Walk completed August 28, 2011

Tuesday, July 12, 2011

Day 42 – Glossop to Bleak Hey Nook – 12½ miles

Lonely signpost
Today was quite a varied day. I started out in Glossop, which is a suburb of greater Manchester. A long walk through town along a highly-trafficked road (but with a sidewalk) eventually took me into a residential area. Finally reaching the end of the development, I passed a farm. From there, the trail led through a series of pastures, through a nature reserve, and eventually into heather covered moors. It doesn’t matter how close you are to an urban area (Manchester was in sight to the west), moors always seem like desolate, lonely places. In fact, if I had fallen and broken my leg, a dog walker would have come along within a few hours, but as there was nobody there at the time, the moor looked bleak and wild.

Coming down off the moor, I again landed in suburbia, and I followed a moderately trafficked road past the high school and down to the River Tame, next to which was the Huddersfield Narrow Canal, which I followed all the way to its end. Actually, the canal doesn’t end, it merely goes through a five-mile tunnel – that people operating the narrowboats go through in total darkness (except for whatever lights they have on their boat) for two to three hours. The tunnel isn’t wide enough for boats to pass each other, so boats go one direction in the morning, and the other in the afternoon. When I passed by the Diggle portal in the afternoon, the gates were closed to traffic headed north. 

Artistic gate
Before the boats had engines, they could not be towed by mules through the tunnel because there is no towpath inside. The boatmen had to lie on their backs on the top of the boat and walk upside down on the tunnel’s roof to propel the boat forward. A depiction of how that was done is on the gate.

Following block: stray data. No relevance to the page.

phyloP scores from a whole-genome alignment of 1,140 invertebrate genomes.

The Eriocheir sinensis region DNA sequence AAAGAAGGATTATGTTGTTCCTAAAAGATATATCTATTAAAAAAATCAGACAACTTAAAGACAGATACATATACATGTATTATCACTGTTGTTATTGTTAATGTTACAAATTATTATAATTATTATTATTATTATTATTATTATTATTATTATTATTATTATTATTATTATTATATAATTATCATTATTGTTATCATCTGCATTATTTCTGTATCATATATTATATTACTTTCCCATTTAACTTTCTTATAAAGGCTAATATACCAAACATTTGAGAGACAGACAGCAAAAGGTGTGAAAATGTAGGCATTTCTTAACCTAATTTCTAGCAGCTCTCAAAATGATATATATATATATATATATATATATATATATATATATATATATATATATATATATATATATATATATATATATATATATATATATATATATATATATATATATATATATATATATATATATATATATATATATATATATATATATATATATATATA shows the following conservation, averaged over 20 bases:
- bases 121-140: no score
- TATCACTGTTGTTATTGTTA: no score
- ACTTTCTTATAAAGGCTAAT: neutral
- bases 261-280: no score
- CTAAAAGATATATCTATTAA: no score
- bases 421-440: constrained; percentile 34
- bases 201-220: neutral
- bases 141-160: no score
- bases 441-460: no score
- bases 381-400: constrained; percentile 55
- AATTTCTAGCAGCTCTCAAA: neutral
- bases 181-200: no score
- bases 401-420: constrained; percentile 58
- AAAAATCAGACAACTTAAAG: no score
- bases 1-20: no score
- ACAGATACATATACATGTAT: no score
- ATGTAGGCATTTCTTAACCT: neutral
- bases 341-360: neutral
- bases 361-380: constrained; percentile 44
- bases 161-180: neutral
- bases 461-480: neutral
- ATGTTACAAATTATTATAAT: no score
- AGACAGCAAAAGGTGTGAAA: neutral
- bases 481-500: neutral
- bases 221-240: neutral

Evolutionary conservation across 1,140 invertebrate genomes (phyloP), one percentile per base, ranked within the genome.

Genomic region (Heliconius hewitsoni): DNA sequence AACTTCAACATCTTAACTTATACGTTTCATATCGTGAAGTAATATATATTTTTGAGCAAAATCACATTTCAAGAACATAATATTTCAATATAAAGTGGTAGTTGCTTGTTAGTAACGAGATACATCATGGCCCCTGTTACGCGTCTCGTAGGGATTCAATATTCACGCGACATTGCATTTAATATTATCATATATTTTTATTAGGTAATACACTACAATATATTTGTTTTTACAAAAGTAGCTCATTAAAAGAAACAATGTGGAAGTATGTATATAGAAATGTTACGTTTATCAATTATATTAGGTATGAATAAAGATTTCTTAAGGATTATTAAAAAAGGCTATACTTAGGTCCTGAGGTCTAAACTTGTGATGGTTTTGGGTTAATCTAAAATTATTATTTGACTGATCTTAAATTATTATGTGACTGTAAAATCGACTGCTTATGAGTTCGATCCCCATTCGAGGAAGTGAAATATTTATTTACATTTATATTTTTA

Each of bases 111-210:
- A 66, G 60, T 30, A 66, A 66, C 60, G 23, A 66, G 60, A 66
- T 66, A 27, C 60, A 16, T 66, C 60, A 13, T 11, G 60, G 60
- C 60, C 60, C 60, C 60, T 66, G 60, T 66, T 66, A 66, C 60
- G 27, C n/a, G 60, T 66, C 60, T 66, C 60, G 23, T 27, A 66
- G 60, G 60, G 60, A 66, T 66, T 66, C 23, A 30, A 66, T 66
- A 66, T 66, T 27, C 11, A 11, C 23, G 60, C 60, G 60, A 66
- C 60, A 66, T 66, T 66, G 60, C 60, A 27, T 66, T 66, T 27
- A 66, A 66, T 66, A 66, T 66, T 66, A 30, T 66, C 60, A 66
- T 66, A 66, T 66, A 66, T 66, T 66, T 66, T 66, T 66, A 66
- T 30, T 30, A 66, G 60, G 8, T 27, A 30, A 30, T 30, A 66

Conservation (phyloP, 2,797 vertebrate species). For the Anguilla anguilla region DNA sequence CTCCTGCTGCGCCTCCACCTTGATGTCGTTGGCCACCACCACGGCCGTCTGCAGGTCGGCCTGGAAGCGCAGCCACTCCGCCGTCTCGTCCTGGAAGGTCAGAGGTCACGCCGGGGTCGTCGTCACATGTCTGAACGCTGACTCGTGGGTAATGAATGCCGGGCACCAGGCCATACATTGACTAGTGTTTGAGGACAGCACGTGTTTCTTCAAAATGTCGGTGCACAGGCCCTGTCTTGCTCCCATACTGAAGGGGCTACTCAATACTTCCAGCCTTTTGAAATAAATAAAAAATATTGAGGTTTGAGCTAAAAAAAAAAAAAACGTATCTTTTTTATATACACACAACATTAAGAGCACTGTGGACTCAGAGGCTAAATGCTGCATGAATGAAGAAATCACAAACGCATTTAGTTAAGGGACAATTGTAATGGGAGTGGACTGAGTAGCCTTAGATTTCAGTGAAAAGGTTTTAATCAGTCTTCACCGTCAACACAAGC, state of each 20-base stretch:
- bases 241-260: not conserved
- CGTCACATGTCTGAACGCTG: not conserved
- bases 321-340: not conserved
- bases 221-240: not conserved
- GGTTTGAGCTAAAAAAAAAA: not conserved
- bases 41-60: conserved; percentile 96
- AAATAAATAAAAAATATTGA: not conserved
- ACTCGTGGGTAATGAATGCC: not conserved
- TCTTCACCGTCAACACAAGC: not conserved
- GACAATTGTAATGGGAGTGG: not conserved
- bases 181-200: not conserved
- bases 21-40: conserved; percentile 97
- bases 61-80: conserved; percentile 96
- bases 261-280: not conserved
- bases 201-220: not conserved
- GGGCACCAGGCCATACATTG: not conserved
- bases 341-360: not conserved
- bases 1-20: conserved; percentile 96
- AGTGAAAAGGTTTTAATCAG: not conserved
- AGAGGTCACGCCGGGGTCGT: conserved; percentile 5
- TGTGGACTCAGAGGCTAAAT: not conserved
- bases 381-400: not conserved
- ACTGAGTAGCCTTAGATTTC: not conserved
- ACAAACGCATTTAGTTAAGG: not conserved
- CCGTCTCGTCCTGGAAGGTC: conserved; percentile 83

Since there is no towpath in the tunnel, I was relegated to a narrow country lane to reach today’s destination – Bleak Hey Noll. I don’t know how the name was derived, because the view from my room is the usual picturesque quilt.

Roger and Brenda
I saw nobody in the pastures or the moors, and in town everybody averts their eyes or focuses on the walkway in front of them. I guess that’s to be expected, because Manchester is a big city. On the towpath, I met two cyclists, Roger and Brenda. They were stopped when I first joined the towpath, so naturally, I stopped to chat. They then passed me. Sometime later, they passed me again, having stopped for a coffee. After they reached the end of the towpath they rode over to the Diggle Hotel (I suppose for another coffee), and I met them again just as I stepped off the towpath. How can you not make immediate friends with folks you bump into time and time again? I figure that they earned a picture on my blog for their perseverance.

© 2011 Ken Klug


  1. "The usual picturesque quilt" - getting a little blasé, Ken?

  2. 42 days and still taking the most beautiful pictures....thanks Ken. Hope you have more beautiful scenery ahead of you. Enjoy your walk, still cheering for you Sir Lost-a-lot!

  3. Great going, and no signs of wilting, just quilting. I reckon you'll be halfway there in about 5 days. Sound right?